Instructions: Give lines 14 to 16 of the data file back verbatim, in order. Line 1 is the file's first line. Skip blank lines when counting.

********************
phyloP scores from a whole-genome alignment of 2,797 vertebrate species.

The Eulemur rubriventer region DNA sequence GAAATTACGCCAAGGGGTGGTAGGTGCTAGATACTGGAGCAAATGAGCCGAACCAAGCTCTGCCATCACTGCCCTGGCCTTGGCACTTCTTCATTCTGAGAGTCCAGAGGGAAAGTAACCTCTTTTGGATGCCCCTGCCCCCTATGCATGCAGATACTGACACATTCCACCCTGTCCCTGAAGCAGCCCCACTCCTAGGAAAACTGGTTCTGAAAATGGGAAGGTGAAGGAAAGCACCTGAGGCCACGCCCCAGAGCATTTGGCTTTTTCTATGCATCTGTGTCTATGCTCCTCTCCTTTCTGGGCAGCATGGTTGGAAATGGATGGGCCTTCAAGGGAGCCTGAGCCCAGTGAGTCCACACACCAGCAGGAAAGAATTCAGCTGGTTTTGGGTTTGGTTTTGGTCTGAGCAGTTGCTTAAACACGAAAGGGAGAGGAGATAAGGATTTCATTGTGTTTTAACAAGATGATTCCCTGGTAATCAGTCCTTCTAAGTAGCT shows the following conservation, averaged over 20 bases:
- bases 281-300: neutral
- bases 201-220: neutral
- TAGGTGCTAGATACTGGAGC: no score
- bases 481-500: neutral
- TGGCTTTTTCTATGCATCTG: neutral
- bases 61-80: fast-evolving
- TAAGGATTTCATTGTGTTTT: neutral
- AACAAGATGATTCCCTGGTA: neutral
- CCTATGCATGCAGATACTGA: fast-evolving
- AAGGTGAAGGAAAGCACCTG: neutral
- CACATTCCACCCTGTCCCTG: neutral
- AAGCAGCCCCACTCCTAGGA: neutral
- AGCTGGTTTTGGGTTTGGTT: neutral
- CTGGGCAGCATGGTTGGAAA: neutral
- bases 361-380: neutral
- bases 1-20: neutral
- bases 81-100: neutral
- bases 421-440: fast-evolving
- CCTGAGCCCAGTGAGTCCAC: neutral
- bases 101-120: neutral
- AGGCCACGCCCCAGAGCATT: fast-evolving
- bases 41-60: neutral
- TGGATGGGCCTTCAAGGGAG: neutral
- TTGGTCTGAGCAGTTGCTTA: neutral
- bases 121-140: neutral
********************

- AAGCAGCCCCACTCCTAGGA: neutral
- AGCTGGTTTTGGGTTTGGTT: neutral
- CTGGGCAGCATGGTTGGAAA: neutral